'Not cool': Australians baulk at government's 'coercive' coronavirus text

·5-min read

The Australian government’s latest plan to prompt Australians to download its coronavirus tracking app has been labelled “coercive” and “not cool” by some members of the public.

While more than 4.25 million people have downloaded the app, according to the Australian Health Department, not everyone seems to appreciate the aggressive tack taken by the government to drive uptake.

On Monday, the country’s three major mobile carriers sent text messages to customers urging them to download the government app to their device.

COVIDSafe is designed to use Bluetooth technology to ping other devices and log who you have come into contact with for more than 15 minutes.

That data is encrypted and stored within the app and can later be accessed by health authorities to alert people if they have come into contact with a person who tested positive.

Minister for Health Greg Hunt at a press conference to launch the new government app "CovidSafe" on April 26. Source: AAP
Minister for Health Greg Hunt at a press conference to launch the new government app "CovidSafe" on April 26. Source: AAP

While millions have embraced the app, some have baulked at the pressure being placed on them to install it.

“How about you stop pushing the #covidsafe app on everyone, especially with the news it does nothing yet,” one person wrote to Vodafone on Twitter.

“Not cool.”

A number of people referred to the approach as a form of coercion.

“The subtle coercion used tells me they might be prepared to go further in the future,” said one Telstra customer while another user implored Optus not to send unsolicited messages “coercing” people into downloading the app.

“Sounds a lot like blackmail,” said another.

The telcos say the text messages were a result of a formal government request from Communications Minister Paul Fletcher’s office.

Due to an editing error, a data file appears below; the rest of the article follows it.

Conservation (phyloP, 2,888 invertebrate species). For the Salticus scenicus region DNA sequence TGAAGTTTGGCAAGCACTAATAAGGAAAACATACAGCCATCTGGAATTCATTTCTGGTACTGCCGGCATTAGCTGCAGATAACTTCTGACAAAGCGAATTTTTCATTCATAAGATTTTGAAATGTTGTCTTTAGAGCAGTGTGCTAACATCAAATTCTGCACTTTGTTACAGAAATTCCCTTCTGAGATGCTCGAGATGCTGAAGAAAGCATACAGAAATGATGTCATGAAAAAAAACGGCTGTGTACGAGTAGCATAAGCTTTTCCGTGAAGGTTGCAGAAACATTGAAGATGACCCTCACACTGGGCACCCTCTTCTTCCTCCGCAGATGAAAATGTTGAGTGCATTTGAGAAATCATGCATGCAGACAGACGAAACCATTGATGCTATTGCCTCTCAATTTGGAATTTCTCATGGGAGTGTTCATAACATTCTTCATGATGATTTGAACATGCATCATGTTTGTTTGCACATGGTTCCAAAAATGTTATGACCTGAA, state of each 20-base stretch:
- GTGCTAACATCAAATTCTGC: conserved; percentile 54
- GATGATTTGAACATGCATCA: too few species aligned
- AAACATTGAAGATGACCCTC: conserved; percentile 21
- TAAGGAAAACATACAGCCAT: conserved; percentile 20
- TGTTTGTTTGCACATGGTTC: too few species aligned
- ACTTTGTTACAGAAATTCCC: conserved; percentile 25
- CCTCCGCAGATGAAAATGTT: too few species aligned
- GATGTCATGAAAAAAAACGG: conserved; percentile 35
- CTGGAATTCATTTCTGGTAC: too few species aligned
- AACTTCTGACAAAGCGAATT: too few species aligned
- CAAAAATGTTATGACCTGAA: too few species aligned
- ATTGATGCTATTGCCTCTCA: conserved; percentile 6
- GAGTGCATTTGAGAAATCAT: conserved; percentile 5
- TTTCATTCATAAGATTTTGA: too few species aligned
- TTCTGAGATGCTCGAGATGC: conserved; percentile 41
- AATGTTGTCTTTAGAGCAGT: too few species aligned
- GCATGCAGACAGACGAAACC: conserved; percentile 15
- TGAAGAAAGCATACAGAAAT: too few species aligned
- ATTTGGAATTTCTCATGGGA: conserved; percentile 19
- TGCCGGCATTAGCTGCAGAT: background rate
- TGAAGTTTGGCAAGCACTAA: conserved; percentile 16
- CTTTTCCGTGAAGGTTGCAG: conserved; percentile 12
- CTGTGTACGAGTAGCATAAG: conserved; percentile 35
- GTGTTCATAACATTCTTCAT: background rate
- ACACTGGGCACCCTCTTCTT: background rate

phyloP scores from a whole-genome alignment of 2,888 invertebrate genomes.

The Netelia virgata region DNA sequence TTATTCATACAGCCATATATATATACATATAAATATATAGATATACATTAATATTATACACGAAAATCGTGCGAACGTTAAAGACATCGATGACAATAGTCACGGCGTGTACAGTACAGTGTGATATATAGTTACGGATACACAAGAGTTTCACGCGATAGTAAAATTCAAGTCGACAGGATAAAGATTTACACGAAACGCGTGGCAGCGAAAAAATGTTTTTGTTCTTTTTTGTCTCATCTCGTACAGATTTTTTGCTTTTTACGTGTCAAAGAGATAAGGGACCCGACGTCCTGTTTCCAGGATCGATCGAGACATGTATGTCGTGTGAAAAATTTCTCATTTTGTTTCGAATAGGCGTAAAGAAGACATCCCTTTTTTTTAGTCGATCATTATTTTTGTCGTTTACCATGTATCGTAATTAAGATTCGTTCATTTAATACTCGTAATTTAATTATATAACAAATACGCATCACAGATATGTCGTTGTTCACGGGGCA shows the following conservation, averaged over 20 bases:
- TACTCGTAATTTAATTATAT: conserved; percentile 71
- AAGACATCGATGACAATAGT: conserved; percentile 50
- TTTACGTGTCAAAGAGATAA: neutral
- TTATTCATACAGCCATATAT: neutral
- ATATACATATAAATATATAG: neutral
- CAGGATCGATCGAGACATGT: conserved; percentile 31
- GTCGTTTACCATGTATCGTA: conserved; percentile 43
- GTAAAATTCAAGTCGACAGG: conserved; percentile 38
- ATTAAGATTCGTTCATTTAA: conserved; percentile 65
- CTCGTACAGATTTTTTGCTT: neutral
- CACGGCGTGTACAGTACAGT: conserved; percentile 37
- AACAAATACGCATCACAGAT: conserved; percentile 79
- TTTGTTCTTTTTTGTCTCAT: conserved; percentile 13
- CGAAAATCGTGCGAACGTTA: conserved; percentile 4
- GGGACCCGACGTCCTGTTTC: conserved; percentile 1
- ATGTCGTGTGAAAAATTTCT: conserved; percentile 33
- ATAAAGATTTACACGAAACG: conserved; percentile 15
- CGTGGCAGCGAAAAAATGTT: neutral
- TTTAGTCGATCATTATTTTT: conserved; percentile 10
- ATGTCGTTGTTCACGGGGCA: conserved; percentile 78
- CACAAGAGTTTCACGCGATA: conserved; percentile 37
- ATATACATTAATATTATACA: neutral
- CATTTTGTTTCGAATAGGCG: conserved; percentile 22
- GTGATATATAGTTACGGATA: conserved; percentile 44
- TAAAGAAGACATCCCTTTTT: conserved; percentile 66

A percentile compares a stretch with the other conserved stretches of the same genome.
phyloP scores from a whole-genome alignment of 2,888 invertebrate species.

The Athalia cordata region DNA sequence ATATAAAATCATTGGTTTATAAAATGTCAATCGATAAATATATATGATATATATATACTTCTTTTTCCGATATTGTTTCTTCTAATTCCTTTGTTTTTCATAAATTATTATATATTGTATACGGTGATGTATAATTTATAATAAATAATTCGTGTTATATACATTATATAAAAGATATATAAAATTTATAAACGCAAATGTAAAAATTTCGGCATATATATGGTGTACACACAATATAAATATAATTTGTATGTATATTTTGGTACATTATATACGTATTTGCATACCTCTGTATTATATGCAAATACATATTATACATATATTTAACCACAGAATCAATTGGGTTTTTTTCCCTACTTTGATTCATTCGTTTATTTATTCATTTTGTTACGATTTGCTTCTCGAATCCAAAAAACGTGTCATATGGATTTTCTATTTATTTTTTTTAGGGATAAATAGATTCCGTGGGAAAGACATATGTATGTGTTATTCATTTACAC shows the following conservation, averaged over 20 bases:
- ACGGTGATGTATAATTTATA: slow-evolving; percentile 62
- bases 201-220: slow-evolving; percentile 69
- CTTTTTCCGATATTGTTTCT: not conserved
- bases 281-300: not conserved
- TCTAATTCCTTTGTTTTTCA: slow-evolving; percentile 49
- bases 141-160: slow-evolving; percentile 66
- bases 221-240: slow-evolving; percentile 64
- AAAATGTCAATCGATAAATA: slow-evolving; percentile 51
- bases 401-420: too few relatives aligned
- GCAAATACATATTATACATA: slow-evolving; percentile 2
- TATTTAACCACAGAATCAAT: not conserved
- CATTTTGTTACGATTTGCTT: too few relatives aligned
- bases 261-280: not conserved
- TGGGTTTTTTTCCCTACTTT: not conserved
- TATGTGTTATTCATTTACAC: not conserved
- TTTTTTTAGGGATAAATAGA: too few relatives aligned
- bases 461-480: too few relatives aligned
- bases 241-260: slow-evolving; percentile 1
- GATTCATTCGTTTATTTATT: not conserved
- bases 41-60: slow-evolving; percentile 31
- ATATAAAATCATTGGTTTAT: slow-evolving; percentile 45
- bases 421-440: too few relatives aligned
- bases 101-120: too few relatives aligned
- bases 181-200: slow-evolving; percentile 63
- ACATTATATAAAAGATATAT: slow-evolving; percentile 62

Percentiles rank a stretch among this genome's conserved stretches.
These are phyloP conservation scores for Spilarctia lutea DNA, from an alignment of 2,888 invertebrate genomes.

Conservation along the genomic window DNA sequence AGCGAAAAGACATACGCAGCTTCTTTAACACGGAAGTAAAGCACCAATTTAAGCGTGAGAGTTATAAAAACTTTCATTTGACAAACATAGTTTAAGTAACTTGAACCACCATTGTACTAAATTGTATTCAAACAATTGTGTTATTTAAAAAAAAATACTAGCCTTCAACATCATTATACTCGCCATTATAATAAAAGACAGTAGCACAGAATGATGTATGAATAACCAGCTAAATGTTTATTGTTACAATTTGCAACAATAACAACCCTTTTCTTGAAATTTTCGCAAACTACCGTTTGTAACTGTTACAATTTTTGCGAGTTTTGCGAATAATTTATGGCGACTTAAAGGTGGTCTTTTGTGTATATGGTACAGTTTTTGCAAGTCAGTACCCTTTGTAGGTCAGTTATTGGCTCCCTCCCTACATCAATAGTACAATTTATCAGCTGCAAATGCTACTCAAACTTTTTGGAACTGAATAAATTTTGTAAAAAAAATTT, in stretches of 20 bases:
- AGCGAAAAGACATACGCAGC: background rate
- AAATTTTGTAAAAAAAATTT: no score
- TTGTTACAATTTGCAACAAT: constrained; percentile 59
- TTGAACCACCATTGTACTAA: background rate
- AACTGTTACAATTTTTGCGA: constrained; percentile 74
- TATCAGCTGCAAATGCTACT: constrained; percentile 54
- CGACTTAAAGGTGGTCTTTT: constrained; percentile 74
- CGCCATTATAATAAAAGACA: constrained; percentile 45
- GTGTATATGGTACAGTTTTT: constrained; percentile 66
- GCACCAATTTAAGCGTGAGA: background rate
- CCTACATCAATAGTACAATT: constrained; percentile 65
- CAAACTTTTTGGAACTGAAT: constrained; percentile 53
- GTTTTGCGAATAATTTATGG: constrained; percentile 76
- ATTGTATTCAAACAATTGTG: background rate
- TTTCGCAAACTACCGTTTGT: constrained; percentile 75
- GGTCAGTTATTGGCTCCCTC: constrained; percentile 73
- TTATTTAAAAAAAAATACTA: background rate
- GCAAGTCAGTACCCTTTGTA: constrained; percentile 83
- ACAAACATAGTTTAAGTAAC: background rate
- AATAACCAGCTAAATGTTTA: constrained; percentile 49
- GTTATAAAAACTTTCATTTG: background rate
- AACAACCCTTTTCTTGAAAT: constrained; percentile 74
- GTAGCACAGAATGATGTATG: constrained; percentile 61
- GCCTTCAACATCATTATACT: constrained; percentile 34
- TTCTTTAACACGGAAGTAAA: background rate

“The industry is collaborating with Government to support the distribution of important information about how to limit the spread of COVID-19,” Andrew Sheridan, Vice President of Regulatory and Public Affairs at Optus told Yahoo News Australia.

“We welcome this opportunity to play our part in communicating this critical safety information to our customers via SMS from today.”

The Communications Minister has been contacted for comment.

Government wants ‘millions more’ downloads

The government has moved swiftly to allay privacy concerns around the COVIDSafe, saying it does not track the location of users and only health authorities will have access to the data.

However, with a target of roughly 40 per cent of the population using the app, the government has its work cut out for it. And the pitch isn’t helped by its recent track record on data collection including presiding over breaches that saw Home Affairs unlawfully access metadata, as well as more than 3,300 cases of police illegally accessing peoples’ metadata.

On Friday, prime minister Scott Morrison said “millions more” people will need to download the app before lockdown restrictions are rolled back.

Deputy Chief Medical Officer Michael Kidd told reporters on the weekend that he believes it is “realistic” to expect millions more to sign up before the national cabinet sits this Friday to consider lifting restrictions.

However, he conceded that app is not yet live and won't be properly up and running until later this week.

Currently, health officials can not view or use the data collected by the app network but will be able to trace back from the time when someone downloaded the app later.

There is also ongoing concerns about the apps functionality on iPhone because Apple stymies apps operating in the background from sending out Bluetooth signals making it difficult for the COVIDSafe app to reliably make the “digital handshake” with other devices. The government has reportedly said it is working on the issue.

The government has also promised to publish the source code of the app, allowing developers to understand precisely how it works. Something it has yet to do.

Government’s messaging dubbed ‘disgusting’ blackmail

The federal government has taken an increasingly demanding tone with its sales pitch for the COVIDSafe app.

Prime Minister Scott Morrison has repeatedly suggested lockdown measures won’t be removed at the federal level if the government isn’t satisfied with the uptake of the app.

Health Minister Greg Hunt has done similar, drawing the criticism of some when tweeting last week: “Want to go to the footy? Download the app.”

The tack has been likened by many online to a form of social and economic blackmail.

Daisy Cousens, contributor for News Corp and a regular guest on right-wing talk shows on Sky News took an unusual swing at the government over its push to get people to download the app.

“Disgusting emotional blackmail,” she posted on Twitter in response to Mr Hunt’s ultimatum.

"We're not making the app mandatory coz we're like super duper nice BUT IF YOU DON'T DOWNLOAD IT YOUR FREEDOMS AND JOBS WILL NOT BE RESTORED!

“Some ‘liberal’ government this has turned out to be,” she complained.

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